Oh, I like this idea because I don’t know Linux [or windows for that matter].
I found you post somewhat confusing,
sounds to me your pretty much tied to the windows workflow.
and with the details im surprised your not using edge, because of the extra effort needed to test chrome vs firefox vs edge vs vivaldi vs opera vs brave.
even more so is the advocacy of how great ltsc is , givin the fact it does not have the windows store, and with more applications becoming windows store only (the maxon cine bench release for example) how do you plan on ‘being productive’
when you have to start jumping through those hoops ?
just interesting, while im not big on linux, either the whole post just seems out of place
and more targeted rather than informative.
as for gaming its a knows fact gaming on linux still has a way to go. and honestly a win 7 box makes a better gaming machine than a linux or win 10 machine. be damned the win 10 exclusives but since your ltsc, you cant download those win 10 titles anyhow …
so it just sounds like your no longer tolerating alternative work environments and have settled on windows only . good luck in the long run but i feel you will be stuck in the same boat soon enough when your faced having to jump through hoops to get a win store application running on ltsc and what ever acts that microsoft will have you performing while trying to maintain your workflow.
Then you end up with oddballs like me that want to play games from early 80s up to today, and games from 95 to early XP work in wine but not newer Windows versions. I have hundreds of Windows games that I have to run in Linux or on my K6 machine, but at some point hoops shall be jumped through. Something about running a Windows 95, 98 or XP VM inside Windows 10 makes me cringe.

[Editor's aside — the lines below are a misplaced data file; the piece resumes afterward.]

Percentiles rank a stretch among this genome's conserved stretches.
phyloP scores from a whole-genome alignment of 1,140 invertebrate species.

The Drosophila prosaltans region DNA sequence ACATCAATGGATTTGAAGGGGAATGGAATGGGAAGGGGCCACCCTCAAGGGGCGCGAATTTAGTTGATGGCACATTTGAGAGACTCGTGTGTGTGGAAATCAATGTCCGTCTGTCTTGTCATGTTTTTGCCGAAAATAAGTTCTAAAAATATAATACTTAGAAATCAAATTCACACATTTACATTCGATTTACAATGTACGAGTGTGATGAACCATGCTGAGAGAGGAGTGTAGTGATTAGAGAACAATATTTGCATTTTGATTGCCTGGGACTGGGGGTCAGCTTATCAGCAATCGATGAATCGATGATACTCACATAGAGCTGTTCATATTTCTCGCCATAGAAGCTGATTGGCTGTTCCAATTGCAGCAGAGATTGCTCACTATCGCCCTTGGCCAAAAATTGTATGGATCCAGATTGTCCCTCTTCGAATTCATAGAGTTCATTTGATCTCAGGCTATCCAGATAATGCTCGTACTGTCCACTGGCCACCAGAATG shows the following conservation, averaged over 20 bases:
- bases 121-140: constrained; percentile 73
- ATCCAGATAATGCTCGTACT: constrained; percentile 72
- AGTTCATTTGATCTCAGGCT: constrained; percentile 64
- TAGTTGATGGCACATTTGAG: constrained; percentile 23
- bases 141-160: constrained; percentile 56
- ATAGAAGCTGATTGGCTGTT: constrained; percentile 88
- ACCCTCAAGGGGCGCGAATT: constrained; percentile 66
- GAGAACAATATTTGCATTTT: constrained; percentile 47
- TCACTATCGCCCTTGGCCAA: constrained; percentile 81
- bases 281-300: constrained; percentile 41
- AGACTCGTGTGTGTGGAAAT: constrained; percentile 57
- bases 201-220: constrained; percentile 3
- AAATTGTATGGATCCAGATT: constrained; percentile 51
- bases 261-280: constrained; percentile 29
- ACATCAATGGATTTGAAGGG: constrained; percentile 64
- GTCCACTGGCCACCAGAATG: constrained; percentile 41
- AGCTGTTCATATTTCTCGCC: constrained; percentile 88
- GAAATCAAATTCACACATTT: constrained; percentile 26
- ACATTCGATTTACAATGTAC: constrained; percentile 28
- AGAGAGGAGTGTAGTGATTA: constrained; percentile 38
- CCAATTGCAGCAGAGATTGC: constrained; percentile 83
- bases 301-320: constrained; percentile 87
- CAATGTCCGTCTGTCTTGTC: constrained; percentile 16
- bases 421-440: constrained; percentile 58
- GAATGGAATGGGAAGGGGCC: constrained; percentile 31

I use cool-retro-terminal because i’m a cathode addict on my mac/ipad.
I used to dual boot, but then ended up just using one OS at least 80% of the time. I wonder if people that dual boot actually switch back and forth often. I found it to be a pain, even with the relatively quick boot times nowadays.
GPU passthrough is the only thing that got me to stick with Linux. It isn’t a perfect solution and admittedly to get it running well there was a decent amount of work at least on Threadripper. Hopefully the process gets easier for newbies in the future.
I appreciate the effort that Linux folk go to when they engage in such “holy wars”. All of the pros and cons of the various options are laid out for me. All of the assumptions are challenged. All that I need to do is sit down with a cup of tea, absorb everything, and pick what best suits my needs. I don’t need to engage in the “holy wars” myself to benefit from them. I look at them the same way I look at product reviews — incredibly helpful.